From Classical Biochemistry to Molecular Biology, 1952-1959

When he chose biochemistry as his field, Berg's original plan was to pursue a career in the pharmaceutical industry. During his last undergraduate years, however, he became intrigued with recent research that used radioactive isotopes--newly available in the wake of intensive research and production during World War II--to trace the chemical changes in metabolic processes. For example, by replacing some of its carbon atoms with a radioactive carbon isotope, it was possible to track a carbohydrate's conversion from foodstuff to cellular material. These innovative methods promised to resolve many major questions about biochemical processes. Some of the most interesting work in this area was being done in the biochemistry department at Western Reserve University (now Case Western Reserve University) in Cleveland, Ohio, under the direction of Harland O. Wood, where Berg chose to do his graduate work.

In his doctoral research, Berg explored the question of how animals might synthesize methionine, an amino acid. Vincent du Vigneaud, an eminent biochemist at Cornell University, had reported that methionine was essential in animal diets, i.e., animals could not synthesize it themselves. But other investigators had found cases in which animals did well without dietary methionine, if their diets included vitamin B-12 and folic acid. One of Wood's group, Warwick Sakami, had shown (using radioisotopes) that lab rats could make the methyl groups needed for methionine and choline synthesis from injected formaldehyde. Berg's work used radioactive tracers to demonstrate in vitro that B-12 and folic acid were cofactors that facilitated the conversion of single-carbon compounds such as formic acid, formaldehyde, and methanol to methyl groups used to synthesize methionine. (Though Berg had proved him wrong about the methionine question, du Vigneaud was impressed enough to tell Wood he wanted to hire Berg, not realizing that he was still a graduate student.)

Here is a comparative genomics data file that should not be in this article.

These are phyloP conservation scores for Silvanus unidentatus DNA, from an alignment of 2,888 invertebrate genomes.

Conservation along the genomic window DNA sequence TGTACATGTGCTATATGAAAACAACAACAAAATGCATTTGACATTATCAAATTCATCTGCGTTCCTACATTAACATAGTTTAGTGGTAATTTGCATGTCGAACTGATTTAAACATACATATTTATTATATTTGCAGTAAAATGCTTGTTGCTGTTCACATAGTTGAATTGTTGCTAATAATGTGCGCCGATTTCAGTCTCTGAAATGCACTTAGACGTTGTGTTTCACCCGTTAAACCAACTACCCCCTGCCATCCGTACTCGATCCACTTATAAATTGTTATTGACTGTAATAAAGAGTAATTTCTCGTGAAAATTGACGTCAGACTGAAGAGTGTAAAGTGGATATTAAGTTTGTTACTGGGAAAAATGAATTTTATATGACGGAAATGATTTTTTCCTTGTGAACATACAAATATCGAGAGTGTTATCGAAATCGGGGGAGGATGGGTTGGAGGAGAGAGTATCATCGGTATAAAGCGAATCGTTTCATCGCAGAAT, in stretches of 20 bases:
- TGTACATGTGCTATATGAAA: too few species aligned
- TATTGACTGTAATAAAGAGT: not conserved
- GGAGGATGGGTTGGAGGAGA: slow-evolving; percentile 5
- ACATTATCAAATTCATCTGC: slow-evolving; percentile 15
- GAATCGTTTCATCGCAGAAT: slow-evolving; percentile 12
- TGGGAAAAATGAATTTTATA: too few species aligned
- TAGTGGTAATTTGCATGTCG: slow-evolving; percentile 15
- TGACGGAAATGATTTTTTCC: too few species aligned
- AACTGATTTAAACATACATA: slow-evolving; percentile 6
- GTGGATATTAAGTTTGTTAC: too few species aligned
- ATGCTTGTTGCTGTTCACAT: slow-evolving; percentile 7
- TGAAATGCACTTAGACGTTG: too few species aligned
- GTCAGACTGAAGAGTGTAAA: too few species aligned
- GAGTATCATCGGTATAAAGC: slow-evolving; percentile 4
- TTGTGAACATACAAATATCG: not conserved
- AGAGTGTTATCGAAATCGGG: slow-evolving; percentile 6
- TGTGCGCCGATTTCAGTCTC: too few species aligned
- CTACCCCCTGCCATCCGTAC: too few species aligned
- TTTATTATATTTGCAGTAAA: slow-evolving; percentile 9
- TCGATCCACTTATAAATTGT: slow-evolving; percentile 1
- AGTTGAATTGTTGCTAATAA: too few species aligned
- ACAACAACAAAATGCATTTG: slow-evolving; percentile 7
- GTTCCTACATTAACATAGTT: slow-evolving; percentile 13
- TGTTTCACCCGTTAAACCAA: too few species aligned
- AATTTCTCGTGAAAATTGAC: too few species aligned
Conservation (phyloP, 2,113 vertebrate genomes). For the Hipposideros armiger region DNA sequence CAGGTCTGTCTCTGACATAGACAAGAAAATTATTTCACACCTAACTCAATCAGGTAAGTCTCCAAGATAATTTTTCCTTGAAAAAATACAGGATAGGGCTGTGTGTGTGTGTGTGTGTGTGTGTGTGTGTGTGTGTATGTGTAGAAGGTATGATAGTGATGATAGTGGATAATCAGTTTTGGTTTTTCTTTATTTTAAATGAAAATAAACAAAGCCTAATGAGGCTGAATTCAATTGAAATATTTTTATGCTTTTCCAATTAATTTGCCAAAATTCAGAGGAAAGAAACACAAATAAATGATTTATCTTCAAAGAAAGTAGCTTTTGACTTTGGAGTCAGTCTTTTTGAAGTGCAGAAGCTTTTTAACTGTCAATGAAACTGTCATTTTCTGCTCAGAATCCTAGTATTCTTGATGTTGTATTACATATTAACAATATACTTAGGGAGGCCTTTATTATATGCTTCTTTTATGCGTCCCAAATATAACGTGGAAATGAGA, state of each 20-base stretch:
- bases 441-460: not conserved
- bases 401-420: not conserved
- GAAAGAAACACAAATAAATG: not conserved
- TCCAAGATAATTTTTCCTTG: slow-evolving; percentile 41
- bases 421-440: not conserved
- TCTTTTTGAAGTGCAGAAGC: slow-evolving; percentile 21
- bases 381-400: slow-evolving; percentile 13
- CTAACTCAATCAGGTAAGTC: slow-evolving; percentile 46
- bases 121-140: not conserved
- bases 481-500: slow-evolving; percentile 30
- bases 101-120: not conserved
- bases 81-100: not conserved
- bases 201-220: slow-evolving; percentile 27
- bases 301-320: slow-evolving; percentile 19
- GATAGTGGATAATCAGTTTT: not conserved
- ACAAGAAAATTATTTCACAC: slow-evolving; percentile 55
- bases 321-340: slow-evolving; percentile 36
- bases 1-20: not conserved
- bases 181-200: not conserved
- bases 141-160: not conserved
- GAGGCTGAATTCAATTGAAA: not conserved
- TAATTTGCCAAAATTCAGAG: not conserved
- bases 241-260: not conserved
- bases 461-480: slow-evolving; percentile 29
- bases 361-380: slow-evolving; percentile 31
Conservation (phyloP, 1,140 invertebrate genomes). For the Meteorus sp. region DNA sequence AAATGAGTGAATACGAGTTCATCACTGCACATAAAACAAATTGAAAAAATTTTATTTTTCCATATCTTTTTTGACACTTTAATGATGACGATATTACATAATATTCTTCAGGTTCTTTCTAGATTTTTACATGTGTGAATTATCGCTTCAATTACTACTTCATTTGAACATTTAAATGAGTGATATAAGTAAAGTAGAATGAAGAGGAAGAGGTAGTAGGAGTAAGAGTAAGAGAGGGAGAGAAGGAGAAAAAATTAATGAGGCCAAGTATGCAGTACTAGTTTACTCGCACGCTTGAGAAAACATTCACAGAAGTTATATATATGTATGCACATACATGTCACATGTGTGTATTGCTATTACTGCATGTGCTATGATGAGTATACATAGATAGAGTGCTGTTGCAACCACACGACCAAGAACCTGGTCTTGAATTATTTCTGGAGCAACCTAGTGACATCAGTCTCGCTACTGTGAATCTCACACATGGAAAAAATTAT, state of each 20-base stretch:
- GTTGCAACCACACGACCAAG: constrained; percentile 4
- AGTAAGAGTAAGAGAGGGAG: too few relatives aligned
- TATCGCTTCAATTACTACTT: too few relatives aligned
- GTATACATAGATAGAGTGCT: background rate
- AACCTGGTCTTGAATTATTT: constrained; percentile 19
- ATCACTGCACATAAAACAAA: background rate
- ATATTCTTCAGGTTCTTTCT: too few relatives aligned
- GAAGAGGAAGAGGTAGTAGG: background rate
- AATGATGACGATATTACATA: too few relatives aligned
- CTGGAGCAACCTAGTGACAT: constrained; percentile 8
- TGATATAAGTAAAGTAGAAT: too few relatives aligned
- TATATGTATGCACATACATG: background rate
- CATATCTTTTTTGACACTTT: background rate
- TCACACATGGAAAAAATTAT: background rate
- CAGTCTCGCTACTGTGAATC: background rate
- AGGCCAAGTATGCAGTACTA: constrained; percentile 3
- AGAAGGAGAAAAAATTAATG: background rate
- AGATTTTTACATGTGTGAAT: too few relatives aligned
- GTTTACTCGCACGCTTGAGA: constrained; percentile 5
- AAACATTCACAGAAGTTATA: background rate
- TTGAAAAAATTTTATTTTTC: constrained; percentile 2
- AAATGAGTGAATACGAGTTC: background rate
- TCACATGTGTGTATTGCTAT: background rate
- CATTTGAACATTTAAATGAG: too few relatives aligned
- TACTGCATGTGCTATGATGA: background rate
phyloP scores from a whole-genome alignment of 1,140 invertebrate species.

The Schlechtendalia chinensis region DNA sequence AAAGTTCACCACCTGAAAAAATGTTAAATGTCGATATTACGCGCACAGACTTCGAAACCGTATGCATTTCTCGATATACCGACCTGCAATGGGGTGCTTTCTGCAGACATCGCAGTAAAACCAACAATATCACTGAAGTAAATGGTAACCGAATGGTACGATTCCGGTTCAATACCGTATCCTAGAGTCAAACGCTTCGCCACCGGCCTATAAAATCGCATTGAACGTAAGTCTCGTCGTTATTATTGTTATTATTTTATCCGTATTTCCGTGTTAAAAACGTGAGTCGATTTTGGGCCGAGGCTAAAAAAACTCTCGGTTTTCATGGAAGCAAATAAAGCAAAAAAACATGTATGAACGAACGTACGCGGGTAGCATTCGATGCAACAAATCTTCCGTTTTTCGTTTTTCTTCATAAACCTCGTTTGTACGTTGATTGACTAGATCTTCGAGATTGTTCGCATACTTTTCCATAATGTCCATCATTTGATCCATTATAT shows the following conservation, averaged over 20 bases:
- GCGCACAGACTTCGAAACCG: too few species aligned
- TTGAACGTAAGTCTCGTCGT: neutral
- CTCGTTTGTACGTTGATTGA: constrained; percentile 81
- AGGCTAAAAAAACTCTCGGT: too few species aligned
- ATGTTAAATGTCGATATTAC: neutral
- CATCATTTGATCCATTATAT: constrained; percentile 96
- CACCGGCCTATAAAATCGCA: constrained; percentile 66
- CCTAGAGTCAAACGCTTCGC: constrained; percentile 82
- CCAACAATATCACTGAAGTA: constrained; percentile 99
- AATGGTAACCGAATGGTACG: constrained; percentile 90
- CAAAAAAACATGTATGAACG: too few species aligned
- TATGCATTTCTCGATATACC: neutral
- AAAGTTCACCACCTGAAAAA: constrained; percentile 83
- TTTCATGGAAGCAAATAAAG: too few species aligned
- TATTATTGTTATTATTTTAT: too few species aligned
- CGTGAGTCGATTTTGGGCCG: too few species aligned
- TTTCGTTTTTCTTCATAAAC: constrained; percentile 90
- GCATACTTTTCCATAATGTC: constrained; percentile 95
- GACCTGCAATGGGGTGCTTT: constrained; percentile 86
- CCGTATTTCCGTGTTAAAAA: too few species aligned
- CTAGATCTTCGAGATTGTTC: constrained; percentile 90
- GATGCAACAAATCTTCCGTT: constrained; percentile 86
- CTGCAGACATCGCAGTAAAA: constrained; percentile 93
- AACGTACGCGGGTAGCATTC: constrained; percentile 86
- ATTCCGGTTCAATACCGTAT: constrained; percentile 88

By the time his PhD was completed in 1952, Berg was committed to pursuing an academic research career rather than one in industry. His thesis project made him realize he needed further training in enzymology. Wood suggested he work in Carl Cori's lab at Washington University in St. Louis, but Berg declined to do this, partly because he'd heard about the legendary stifling summer climate there. He also wanted to work with two rising stars in enzyme chemistry whom he had met during their visits to WRU: Hermann Kalckar and Arthur Kornberg. With a postdoctoral fellowship from the American Cancer Society, he was able to arrange a year with each of them.

During 1952-53, at Kalckar's lab at the Institute of Cytophysiology in Copenhagen, Berg worked with another postdoctoral fellow, Wolfgang "Bill" Joklik, testing a colleague's proposition (based on what was known about glucose metabolism) that phosphate groups might be transferred from adenosine triphosphate (ATP--the primary energy-carrying molecule in biological systems) to a similar molecule, inosine triphosphate (ITP), using glucose and hexokinase (an enzyme that phosphorylates glucose). The process was of interest because although biochemists suspected that nucleoside triphosphates other than ATP might be energy carriers, no one had yet isolated them from living systems. Berg and Joklik tried a glucose-dependent transfer of phosphate from ATP to ITP and vice versa. They found that the phosphates could be transferred, but glucose and hexokinase have no role in the reaction. Instead, a previously unknown enzyme--which they called nucleoside diphosphokinase--uses ATP to phosphorylate the diphosphates of ribo- and deoxyribonucleosides to the respective triphosphates (the building blocks of RNA and DNA, respectively). This discovery supported earlier suggestions that other energy-carrying nucleoside triphosphate forms besides ATP could be present in biological systems.